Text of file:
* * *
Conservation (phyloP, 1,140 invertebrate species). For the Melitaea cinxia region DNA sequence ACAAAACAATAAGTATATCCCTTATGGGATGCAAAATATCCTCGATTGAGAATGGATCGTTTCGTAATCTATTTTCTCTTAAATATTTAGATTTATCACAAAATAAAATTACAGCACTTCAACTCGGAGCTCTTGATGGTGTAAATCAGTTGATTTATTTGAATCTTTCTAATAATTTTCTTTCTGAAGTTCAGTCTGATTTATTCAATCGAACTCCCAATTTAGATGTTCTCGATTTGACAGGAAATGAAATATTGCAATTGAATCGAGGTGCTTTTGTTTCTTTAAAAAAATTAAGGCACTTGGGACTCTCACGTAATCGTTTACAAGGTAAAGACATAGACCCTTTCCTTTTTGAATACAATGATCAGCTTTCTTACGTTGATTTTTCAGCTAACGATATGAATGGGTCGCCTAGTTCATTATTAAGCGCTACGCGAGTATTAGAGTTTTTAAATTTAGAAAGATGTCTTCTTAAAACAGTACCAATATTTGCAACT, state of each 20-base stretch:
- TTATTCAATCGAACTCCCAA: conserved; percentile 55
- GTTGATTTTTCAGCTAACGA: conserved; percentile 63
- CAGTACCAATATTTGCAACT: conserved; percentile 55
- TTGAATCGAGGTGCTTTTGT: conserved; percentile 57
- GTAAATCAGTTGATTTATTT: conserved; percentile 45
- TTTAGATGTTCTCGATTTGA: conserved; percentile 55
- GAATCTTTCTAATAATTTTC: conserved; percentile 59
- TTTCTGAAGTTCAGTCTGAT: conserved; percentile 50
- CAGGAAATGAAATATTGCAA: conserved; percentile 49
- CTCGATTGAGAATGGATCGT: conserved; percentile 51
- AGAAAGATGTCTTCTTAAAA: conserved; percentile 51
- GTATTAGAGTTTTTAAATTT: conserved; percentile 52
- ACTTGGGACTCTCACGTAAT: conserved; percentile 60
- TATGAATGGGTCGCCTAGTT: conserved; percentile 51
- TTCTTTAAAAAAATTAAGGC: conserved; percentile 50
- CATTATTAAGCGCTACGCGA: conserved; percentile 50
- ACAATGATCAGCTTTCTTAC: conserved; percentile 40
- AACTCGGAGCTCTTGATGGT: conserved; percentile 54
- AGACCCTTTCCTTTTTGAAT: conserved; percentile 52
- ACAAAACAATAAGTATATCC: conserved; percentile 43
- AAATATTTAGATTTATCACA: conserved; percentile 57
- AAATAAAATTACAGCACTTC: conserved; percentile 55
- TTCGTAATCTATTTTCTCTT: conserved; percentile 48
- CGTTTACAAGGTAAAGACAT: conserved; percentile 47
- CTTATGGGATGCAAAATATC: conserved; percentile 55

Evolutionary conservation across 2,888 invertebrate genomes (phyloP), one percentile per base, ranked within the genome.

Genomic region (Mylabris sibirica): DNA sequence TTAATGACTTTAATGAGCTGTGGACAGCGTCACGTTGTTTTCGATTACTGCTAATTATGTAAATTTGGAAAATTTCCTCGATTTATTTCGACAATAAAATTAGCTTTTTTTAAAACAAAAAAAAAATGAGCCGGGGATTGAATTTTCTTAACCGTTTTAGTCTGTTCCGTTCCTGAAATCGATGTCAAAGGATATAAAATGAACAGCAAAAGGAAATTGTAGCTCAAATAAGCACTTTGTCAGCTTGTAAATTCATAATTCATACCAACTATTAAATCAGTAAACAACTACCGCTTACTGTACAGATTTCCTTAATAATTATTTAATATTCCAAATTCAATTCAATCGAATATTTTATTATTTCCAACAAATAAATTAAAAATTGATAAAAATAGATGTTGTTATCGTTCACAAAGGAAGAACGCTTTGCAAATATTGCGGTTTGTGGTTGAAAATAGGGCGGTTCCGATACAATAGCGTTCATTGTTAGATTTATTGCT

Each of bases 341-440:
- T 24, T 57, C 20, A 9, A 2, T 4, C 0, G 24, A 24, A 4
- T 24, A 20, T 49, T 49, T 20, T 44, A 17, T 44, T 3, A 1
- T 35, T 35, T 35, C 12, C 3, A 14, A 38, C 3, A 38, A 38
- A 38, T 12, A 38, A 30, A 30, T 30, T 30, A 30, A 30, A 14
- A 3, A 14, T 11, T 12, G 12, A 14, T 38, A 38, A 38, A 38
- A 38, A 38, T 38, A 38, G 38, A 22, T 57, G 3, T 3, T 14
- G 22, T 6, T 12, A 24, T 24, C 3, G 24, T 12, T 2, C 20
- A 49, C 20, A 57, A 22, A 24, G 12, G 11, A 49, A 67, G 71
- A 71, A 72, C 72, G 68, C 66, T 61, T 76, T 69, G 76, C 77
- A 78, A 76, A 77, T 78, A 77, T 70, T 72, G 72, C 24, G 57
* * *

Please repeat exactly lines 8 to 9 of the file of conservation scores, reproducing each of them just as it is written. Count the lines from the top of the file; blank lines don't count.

- GAATCTTTCTAATAATTTTC: conserved; percentile 59
- TTTCTGAAGTTCAGTCTGAT: conserved; percentile 50